The location has a deeper meaning! U.S. Army’s “Ghost Rider” first live-fire exercise to provide close-range fire support – U.S. Army’s new gunship AC-130J “Ghost Rider” completed its first exercise

The U.S. Air Force’s newest generation of air gunships, the AC-130J Ghostrider, held its first live-fire exercise in the Philippines, where the AC-130J provided close air support to a target area during an exercise code-named Balikatan. The AC-130J provided close air fire support to the target area during the exercise, code-named Balikatan.

The Air Force Times reported that the Ghost Rider, part of the 73rd Special Operations Squadron at Camp Hurlburt Field, Florida, flew to Kadena AFB, Okinawa, before heading to the Philippines, where the exercise took place.

The flight was the AC-130J’s first overseas assignment and the first live-fire exercise.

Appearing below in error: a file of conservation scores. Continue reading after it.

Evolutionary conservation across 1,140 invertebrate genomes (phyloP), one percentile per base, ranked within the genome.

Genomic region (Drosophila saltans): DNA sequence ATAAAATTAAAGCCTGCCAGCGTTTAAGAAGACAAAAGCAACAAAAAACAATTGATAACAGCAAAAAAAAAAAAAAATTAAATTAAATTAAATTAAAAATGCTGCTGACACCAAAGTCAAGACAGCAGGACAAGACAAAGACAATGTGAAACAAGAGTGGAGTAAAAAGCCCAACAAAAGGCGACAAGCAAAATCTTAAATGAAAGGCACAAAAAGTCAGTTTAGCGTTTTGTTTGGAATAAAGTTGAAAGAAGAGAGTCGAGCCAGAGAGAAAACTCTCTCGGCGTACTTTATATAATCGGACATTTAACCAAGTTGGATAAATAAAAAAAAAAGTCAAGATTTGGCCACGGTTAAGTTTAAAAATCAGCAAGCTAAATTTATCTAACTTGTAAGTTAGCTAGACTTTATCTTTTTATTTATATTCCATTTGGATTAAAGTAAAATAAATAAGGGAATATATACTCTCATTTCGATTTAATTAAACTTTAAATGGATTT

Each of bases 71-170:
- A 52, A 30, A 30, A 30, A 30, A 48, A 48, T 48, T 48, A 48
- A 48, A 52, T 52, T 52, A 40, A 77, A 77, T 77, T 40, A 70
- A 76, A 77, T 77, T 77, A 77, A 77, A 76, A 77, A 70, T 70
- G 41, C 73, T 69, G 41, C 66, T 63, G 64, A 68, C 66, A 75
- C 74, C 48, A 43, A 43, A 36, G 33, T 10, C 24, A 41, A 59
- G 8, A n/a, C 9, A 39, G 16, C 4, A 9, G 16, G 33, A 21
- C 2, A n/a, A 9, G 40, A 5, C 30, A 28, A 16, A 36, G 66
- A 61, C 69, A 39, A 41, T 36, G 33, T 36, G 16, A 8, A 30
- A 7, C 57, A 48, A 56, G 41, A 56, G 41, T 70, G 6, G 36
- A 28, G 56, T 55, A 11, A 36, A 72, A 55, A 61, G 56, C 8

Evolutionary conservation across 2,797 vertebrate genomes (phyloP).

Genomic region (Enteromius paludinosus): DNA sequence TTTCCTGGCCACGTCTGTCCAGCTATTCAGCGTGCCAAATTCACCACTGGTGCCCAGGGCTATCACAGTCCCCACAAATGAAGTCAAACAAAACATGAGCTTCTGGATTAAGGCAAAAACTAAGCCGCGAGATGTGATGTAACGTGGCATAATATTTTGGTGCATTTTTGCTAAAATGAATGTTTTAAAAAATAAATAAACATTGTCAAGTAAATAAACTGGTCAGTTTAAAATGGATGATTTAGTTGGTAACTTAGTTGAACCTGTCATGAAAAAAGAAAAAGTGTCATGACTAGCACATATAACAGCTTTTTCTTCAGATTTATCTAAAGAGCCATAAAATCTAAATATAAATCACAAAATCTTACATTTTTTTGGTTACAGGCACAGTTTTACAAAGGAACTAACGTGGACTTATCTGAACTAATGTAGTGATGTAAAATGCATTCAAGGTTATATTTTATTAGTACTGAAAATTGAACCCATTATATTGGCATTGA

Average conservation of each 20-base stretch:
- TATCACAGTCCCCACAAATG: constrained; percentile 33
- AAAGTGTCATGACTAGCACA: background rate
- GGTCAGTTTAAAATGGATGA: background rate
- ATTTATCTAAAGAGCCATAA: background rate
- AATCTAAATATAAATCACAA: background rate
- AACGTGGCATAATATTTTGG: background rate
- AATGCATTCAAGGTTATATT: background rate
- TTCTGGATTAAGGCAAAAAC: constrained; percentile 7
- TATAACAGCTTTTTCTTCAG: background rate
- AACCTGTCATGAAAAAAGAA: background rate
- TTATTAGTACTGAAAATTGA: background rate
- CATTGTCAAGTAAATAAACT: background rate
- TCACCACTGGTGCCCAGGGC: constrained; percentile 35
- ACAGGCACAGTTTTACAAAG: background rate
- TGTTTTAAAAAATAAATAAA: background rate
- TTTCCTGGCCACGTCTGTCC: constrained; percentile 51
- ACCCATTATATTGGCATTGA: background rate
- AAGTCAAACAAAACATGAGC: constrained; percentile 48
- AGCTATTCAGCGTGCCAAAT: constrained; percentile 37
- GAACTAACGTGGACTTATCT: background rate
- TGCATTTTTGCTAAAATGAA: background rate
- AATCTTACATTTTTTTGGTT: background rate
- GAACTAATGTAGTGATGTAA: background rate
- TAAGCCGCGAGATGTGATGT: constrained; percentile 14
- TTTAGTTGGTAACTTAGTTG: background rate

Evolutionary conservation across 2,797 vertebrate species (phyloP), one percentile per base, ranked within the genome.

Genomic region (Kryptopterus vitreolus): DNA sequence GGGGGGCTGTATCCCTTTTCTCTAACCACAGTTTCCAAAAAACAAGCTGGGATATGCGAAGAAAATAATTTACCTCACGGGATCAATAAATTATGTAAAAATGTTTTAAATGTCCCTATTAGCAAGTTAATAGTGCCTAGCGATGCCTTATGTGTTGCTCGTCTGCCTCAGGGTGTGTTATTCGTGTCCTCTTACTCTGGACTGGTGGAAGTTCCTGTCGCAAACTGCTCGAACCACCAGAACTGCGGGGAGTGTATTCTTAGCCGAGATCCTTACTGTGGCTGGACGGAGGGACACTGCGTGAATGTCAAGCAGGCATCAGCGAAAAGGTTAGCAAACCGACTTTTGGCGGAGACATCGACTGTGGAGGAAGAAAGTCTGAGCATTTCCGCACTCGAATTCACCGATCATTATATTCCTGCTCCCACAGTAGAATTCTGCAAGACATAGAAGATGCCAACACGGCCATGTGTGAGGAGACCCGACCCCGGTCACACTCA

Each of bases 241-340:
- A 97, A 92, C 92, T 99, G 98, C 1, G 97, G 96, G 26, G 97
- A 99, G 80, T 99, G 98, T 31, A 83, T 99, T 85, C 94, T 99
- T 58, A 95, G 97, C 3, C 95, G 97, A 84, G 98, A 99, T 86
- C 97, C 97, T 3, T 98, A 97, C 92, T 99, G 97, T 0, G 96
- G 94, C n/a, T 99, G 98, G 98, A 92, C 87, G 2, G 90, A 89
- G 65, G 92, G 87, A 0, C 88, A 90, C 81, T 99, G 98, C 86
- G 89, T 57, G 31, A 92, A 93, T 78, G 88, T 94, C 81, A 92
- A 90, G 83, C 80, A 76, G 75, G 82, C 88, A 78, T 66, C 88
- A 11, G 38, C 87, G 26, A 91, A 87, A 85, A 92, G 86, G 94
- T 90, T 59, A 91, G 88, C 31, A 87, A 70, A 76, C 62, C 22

The AC-130J is a replacement for the AC-130U Spooky, which has been in service for many years. The biggest difference is the increase in fuselage length, from the original 12.19 meters of the C-130H to 16.76 meters of the C-130J. The AC-130J’s flight time is also longer than that of previous gunships.

The AC-130J also had the same 105mm howitzer, 40mm fast gun, and 25mm cannon, but with upgraded avionics, navigation systems, and precision strike systems to hover over the target airspace and continuously gun the target area.

Captain Aaron Boudreau, pilot of the Ghost Rider, said this is the first time the AC-130J has come to the Philippines and the first time it has flown under the command of a Philippine controller, proving that the U.S.-Philippine alliance is quite solid.

Directing the AC-130J was an attack controller with the Philippine Air Force’s 710th Special Operations Wing.

“Balikatan” is a local Tagalog word meaning “shoulder to shoulder” and is consistent with the original meaning of U.S.-Philippine military cooperation.